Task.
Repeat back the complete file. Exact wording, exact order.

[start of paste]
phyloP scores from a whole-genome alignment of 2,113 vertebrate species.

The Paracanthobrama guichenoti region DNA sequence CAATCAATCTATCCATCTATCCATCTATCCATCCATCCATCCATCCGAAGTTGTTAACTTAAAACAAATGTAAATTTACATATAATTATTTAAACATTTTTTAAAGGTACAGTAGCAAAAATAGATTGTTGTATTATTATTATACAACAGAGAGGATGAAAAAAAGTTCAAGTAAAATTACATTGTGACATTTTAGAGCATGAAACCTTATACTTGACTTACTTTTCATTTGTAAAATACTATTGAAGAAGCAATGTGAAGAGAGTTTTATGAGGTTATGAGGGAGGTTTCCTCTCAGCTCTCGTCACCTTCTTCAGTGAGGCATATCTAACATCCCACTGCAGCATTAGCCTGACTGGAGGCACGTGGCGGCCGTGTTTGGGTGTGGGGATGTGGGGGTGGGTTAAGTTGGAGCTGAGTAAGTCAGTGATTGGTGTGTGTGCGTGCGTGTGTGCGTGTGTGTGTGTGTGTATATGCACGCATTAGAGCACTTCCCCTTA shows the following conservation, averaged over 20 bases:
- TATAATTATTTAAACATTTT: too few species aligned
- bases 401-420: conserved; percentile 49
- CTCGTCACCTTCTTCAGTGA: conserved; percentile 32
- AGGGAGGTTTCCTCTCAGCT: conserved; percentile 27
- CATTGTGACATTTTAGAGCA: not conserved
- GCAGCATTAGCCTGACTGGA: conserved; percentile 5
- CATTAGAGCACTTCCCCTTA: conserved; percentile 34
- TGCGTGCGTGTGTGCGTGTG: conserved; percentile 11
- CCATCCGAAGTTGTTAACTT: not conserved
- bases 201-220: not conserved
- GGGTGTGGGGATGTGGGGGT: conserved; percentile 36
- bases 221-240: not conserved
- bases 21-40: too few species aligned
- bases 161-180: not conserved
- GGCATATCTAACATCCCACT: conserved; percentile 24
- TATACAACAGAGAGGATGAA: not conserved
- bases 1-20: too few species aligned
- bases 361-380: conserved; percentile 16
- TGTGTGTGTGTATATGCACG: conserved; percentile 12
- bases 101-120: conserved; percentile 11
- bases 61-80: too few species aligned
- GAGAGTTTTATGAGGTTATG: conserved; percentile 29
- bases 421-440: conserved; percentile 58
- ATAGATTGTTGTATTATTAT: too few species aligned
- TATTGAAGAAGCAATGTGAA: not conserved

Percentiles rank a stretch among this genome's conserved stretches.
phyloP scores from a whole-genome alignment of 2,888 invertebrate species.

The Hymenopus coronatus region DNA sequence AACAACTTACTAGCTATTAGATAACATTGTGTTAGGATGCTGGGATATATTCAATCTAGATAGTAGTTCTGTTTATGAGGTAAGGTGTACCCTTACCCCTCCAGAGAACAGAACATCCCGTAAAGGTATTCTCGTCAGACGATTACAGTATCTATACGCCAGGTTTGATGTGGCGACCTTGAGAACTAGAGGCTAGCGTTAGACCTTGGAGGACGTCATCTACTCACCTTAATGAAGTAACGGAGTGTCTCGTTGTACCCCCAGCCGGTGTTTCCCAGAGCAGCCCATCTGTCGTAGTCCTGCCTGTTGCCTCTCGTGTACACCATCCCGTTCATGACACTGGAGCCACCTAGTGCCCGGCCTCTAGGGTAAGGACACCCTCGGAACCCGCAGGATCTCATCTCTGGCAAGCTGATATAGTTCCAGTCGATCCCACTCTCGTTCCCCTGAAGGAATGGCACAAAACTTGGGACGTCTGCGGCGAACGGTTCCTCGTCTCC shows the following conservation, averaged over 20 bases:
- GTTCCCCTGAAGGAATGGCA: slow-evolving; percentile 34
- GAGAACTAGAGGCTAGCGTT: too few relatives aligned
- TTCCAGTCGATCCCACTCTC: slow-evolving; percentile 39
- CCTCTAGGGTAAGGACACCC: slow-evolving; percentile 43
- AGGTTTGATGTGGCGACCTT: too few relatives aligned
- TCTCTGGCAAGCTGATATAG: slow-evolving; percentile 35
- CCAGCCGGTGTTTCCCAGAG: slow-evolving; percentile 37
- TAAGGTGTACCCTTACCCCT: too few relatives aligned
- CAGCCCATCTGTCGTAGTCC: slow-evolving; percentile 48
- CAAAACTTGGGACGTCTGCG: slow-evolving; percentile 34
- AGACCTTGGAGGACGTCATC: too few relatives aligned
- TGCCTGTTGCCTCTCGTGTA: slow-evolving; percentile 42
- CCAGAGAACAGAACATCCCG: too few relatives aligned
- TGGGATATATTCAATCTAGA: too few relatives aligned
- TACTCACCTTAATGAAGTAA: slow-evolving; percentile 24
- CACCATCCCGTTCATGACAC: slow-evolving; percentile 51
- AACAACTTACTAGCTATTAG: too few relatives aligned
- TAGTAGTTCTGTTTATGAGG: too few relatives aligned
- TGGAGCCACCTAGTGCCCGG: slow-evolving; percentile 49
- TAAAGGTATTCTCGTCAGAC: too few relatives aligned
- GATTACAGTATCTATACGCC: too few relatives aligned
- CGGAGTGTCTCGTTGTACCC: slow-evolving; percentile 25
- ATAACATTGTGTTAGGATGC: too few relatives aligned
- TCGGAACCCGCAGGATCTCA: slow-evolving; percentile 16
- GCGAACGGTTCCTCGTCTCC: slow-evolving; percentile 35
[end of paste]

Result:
phyloP scores from a whole-genome alignment of 2,113 vertebrate species.

The Paracanthobrama guichenoti region DNA sequence CAATCAATCTATCCATCTATCCATCTATCCATCCATCCATCCATCCGAAGTTGTTAACTTAAAACAAATGTAAATTTACATATAATTATTTAAACATTTTTTAAAGGTACAGTAGCAAAAATAGATTGTTGTATTATTATTATACAACAGAGAGGATGAAAAAAAGTTCAAGTAAAATTACATTGTGACATTTTAGAGCATGAAACCTTATACTTGACTTACTTTTCATTTGTAAAATACTATTGAAGAAGCAATGTGAAGAGAGTTTTATGAGGTTATGAGGGAGGTTTCCTCTCAGCTCTCGTCACCTTCTTCAGTGAGGCATATCTAACATCCCACTGCAGCATTAGCCTGACTGGAGGCACGTGGCGGCCGTGTTTGGGTGTGGGGATGTGGGGGTGGGTTAAGTTGGAGCTGAGTAAGTCAGTGATTGGTGTGTGTGCGTGCGTGTGTGCGTGTGTGTGTGTGTGTATATGCACGCATTAGAGCACTTCCCCTTA shows the following conservation, averaged over 20 bases:
- TATAATTATTTAAACATTTT: too few species aligned
- bases 401-420: conserved; percentile 49
- CTCGTCACCTTCTTCAGTGA: conserved; percentile 32
- AGGGAGGTTTCCTCTCAGCT: conserved; percentile 27
- CATTGTGACATTTTAGAGCA: not conserved
- GCAGCATTAGCCTGACTGGA: conserved; percentile 5
- CATTAGAGCACTTCCCCTTA: conserved; percentile 34
- TGCGTGCGTGTGTGCGTGTG: conserved; percentile 11
- CCATCCGAAGTTGTTAACTT: not conserved
- bases 201-220: not conserved
- GGGTGTGGGGATGTGGGGGT: conserved; percentile 36
- bases 221-240: not conserved
- bases 21-40: too few species aligned
- bases 161-180: not conserved
- GGCATATCTAACATCCCACT: conserved; percentile 24
- TATACAACAGAGAGGATGAA: not conserved
- bases 1-20: too few species aligned
- bases 361-380: conserved; percentile 16
- TGTGTGTGTGTATATGCACG: conserved; percentile 12
- bases 101-120: conserved; percentile 11
- bases 61-80: too few species aligned
- GAGAGTTTTATGAGGTTATG: conserved; percentile 29
- bases 421-440: conserved; percentile 58
- ATAGATTGTTGTATTATTAT: too few species aligned
- TATTGAAGAAGCAATGTGAA: not conserved

Percentiles rank a stretch among this genome's conserved stretches.
phyloP scores from a whole-genome alignment of 2,888 invertebrate species.

The Hymenopus coronatus region DNA sequence AACAACTTACTAGCTATTAGATAACATTGTGTTAGGATGCTGGGATATATTCAATCTAGATAGTAGTTCTGTTTATGAGGTAAGGTGTACCCTTACCCCTCCAGAGAACAGAACATCCCGTAAAGGTATTCTCGTCAGACGATTACAGTATCTATACGCCAGGTTTGATGTGGCGACCTTGAGAACTAGAGGCTAGCGTTAGACCTTGGAGGACGTCATCTACTCACCTTAATGAAGTAACGGAGTGTCTCGTTGTACCCCCAGCCGGTGTTTCCCAGAGCAGCCCATCTGTCGTAGTCCTGCCTGTTGCCTCTCGTGTACACCATCCCGTTCATGACACTGGAGCCACCTAGTGCCCGGCCTCTAGGGTAAGGACACCCTCGGAACCCGCAGGATCTCATCTCTGGCAAGCTGATATAGTTCCAGTCGATCCCACTCTCGTTCCCCTGAAGGAATGGCACAAAACTTGGGACGTCTGCGGCGAACGGTTCCTCGTCTCC shows the following conservation, averaged over 20 bases:
- GTTCCCCTGAAGGAATGGCA: slow-evolving; percentile 34
- GAGAACTAGAGGCTAGCGTT: too few relatives aligned
- TTCCAGTCGATCCCACTCTC: slow-evolving; percentile 39
- CCTCTAGGGTAAGGACACCC: slow-evolving; percentile 43
- AGGTTTGATGTGGCGACCTT: too few relatives aligned
- TCTCTGGCAAGCTGATATAG: slow-evolving; percentile 35
- CCAGCCGGTGTTTCCCAGAG: slow-evolving; percentile 37
- TAAGGTGTACCCTTACCCCT: too few relatives aligned
- CAGCCCATCTGTCGTAGTCC: slow-evolving; percentile 48
- CAAAACTTGGGACGTCTGCG: slow-evolving; percentile 34
- AGACCTTGGAGGACGTCATC: too few relatives aligned
- TGCCTGTTGCCTCTCGTGTA: slow-evolving; percentile 42
- CCAGAGAACAGAACATCCCG: too few relatives aligned
- TGGGATATATTCAATCTAGA: too few relatives aligned
- TACTCACCTTAATGAAGTAA: slow-evolving; percentile 24
- CACCATCCCGTTCATGACAC: slow-evolving; percentile 51
- AACAACTTACTAGCTATTAG: too few relatives aligned
- TAGTAGTTCTGTTTATGAGG: too few relatives aligned
- TGGAGCCACCTAGTGCCCGG: slow-evolving; percentile 49
- TAAAGGTATTCTCGTCAGAC: too few relatives aligned
- GATTACAGTATCTATACGCC: too few relatives aligned
- CGGAGTGTCTCGTTGTACCC: slow-evolving; percentile 25
- ATAACATTGTGTTAGGATGC: too few relatives aligned
- TCGGAACCCGCAGGATCTCA: slow-evolving; percentile 16
- GCGAACGGTTCCTCGTCTCC: slow-evolving; percentile 35